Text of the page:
The Court also rejected the Company’s reliance in terminating Mr. Runion “for cause” under Section 10(c) of the Act as it differentiated between “for cause” and “just cause” when dealing with a “prohibited reason” and “loss of employment stem[ming] directly from an unfair labor practice.” The Court deferred to the Board’s rationale by holding “that ‘Runion was discharged for a prohibited reason—the protected activity of engaging in picketing.’ Since Runion was discharged for a ‘prohibited reason,’ Cooper did not fire Runion ‘for cause’ under Section 10(c).” Notably, the Court also found that the Board had not abused its discretion by disregarding the arbitrator’s decision as the NLRB is free to overturn arbitrator rulings that are “clearly repugnant” to the Act.  Critically, the Court held that restraining picket line speech such as Mr. Runion’s would fly in the face of “well-established precedent giving greater protection to picket-line misconduct.”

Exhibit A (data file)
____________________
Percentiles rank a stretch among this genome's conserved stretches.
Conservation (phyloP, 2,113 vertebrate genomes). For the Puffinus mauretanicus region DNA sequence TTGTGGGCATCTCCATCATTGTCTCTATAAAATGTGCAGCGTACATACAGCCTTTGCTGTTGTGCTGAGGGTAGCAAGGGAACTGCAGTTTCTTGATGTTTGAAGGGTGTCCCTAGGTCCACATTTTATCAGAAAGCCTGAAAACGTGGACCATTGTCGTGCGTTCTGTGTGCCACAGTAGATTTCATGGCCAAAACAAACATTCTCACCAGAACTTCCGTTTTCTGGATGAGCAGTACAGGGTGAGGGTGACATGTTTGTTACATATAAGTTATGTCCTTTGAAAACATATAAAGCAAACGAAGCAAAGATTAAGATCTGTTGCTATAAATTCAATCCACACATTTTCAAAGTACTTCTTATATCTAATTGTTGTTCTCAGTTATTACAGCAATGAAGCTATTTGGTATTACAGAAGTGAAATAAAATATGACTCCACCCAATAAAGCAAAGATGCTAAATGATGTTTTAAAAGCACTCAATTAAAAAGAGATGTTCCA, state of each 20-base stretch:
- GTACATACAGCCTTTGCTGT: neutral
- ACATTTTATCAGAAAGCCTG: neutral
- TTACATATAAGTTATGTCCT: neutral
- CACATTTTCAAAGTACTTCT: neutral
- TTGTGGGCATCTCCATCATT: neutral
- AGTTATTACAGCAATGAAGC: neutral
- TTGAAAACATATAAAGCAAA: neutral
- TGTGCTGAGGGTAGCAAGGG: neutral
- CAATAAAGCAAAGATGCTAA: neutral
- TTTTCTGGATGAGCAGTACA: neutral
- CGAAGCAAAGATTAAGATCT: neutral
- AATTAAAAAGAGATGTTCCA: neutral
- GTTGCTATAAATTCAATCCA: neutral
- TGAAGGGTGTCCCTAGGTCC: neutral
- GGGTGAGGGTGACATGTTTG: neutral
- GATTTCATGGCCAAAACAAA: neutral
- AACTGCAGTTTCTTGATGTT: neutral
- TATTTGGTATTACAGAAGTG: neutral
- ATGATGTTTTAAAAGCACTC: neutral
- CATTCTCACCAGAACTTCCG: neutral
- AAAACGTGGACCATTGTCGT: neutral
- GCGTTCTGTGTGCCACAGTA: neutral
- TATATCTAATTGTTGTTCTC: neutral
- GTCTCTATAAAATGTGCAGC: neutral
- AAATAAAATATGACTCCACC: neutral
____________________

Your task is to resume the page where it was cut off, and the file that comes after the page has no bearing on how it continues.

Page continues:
The Court here had the opportunity to denounce racist comments such as Mr. Runion’s, but instead, decided to affirm this behavior when arising in the midst of a labor dispute. Employers, specifically in the Eighth Circuit, must somehow strike a balance between condemning racist comments made by its employees and respecting employees’ rights during lockouts and strikes. This task, however, has become much harder after this decision and I, like many others on the management-side bar, am in complete agreement with Judge C. Arlen Beam, the lone dissenter, when he stated, “the Board repeatedly broadens the protections for such repulsive, volatile, incendiary, and heinous activity time and again in cases such as these.”